When possible, keeping the receipts or scanning them to a file will provide the proof of ownership needed. The next best way to do this as we have discussed, is to have an inventory of the items with enough details that it covers this issue. If an item doesn’t have a model and serial number, and is too small to place an OAN on, then it’s best to document with photos. This comes in handy with jewelry. Take photos of rings, bracelets and necklaces. Most jewelry tends to be unique in production anyway, and this will also help law enforcement when such items are stolen.
Use model/serial numbers and OANs to positively mark your property. Keep a detailed list including where it is stored, how much it cost, and when you purchased it. Just as you do with your other lists and inventories, update it as needed. Take photos of anything unusual that law enforcement or insurance companies might not be familiar with on a regular basis.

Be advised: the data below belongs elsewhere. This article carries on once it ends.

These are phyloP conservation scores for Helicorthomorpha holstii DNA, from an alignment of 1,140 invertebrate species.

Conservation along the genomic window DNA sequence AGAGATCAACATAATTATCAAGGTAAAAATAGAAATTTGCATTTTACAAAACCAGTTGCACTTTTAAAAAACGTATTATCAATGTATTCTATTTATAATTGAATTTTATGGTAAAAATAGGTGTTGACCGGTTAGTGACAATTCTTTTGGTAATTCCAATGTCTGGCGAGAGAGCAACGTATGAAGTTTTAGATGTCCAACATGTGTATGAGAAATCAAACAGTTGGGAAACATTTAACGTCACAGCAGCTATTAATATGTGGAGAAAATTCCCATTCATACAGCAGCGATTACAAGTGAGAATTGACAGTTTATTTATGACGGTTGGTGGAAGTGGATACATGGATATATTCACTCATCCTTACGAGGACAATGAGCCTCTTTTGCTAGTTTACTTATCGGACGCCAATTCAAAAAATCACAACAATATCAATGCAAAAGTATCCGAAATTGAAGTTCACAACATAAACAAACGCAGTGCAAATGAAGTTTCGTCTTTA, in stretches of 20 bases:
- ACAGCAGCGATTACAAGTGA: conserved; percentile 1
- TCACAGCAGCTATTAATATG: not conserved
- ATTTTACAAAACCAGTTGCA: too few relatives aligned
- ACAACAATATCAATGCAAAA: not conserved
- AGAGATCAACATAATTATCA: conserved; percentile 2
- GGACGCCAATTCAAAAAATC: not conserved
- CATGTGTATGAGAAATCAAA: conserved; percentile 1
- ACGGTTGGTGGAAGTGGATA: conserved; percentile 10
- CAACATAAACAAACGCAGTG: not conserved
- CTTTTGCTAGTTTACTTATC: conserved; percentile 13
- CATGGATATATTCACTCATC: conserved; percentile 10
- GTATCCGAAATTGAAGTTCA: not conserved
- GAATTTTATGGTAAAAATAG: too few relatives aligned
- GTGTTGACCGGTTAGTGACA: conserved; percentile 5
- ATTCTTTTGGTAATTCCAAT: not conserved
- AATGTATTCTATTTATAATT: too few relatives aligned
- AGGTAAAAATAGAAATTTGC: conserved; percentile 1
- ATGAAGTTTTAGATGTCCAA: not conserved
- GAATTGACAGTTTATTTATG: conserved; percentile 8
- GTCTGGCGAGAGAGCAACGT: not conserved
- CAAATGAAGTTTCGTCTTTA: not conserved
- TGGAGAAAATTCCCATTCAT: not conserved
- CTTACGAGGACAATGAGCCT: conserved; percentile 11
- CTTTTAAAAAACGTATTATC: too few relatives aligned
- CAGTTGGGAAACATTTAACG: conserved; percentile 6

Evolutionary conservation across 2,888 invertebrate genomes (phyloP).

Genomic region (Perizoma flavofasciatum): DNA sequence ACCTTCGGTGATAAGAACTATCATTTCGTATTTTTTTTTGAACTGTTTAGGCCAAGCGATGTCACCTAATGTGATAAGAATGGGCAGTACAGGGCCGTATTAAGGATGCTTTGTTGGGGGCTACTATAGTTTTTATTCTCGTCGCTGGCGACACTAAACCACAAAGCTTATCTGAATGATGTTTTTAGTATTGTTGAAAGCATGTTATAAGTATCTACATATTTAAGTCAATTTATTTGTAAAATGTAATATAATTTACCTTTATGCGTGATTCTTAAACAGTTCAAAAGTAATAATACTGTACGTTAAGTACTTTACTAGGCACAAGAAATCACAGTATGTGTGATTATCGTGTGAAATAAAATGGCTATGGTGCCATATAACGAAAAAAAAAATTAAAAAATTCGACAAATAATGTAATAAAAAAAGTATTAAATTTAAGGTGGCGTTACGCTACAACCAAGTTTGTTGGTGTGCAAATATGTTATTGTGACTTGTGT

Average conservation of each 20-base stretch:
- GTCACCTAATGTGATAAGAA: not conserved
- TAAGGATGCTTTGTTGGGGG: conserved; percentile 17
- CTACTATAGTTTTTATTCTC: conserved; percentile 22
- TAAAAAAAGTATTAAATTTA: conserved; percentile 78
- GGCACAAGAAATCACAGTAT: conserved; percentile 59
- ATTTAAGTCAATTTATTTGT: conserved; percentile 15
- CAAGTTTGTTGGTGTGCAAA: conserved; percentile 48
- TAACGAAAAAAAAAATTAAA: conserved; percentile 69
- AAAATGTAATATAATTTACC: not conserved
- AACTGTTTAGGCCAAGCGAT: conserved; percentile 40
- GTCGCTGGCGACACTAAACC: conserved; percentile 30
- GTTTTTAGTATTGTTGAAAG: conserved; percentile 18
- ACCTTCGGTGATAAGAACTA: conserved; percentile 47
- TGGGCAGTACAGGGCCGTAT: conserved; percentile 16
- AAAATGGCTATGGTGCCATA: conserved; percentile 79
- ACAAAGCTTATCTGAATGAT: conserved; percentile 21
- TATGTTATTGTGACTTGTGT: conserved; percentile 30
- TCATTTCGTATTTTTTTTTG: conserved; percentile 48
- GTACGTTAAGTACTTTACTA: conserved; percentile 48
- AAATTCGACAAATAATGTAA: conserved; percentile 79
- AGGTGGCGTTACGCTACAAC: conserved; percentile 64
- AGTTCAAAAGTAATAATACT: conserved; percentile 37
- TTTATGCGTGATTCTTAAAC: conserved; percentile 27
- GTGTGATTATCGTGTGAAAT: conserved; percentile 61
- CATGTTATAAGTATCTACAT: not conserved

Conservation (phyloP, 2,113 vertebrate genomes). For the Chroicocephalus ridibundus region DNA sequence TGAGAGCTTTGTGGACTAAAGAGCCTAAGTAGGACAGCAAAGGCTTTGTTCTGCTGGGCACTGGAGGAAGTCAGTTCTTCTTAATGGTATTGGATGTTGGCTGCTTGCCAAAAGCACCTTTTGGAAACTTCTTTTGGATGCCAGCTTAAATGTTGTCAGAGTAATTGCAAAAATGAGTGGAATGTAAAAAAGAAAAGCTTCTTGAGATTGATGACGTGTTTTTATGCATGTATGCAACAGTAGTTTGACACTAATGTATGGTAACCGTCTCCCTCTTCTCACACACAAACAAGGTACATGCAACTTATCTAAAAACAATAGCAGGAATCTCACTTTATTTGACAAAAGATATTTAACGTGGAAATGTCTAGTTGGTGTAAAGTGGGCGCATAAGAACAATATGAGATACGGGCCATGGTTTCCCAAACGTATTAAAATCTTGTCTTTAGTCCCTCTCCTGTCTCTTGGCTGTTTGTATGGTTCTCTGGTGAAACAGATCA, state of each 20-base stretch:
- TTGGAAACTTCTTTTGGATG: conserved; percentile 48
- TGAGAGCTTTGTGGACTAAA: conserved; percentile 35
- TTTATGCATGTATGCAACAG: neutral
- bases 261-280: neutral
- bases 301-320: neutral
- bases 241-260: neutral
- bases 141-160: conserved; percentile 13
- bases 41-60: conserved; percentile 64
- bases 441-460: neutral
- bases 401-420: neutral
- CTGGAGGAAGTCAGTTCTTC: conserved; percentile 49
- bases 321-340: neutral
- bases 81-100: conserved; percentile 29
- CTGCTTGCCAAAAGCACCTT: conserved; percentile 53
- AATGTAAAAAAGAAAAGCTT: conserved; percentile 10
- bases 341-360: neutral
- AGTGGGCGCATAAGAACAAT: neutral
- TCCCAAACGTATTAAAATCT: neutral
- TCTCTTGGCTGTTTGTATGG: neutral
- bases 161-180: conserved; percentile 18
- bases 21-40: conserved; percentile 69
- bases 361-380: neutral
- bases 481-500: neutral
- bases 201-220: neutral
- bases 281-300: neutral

The whole mentality is hoping for the best, but preparing for the worst. Sometimes it’s not the boulder in the road but the pebble in your shoe that can bring the most discomfort. Don’t let something so common as an auto burglary, home burglary, fire or flood destroy everything you’ve established to protect yourself and your family from larger concerns. Keep it simple, there is no need to be cryptic and confusing when making these lists. It comes down to what you want to recover or replace without breaking the bank again. Good luck in all your endeavors and I hope this was a useful article in helping you be better prepared for all of life’s adventures.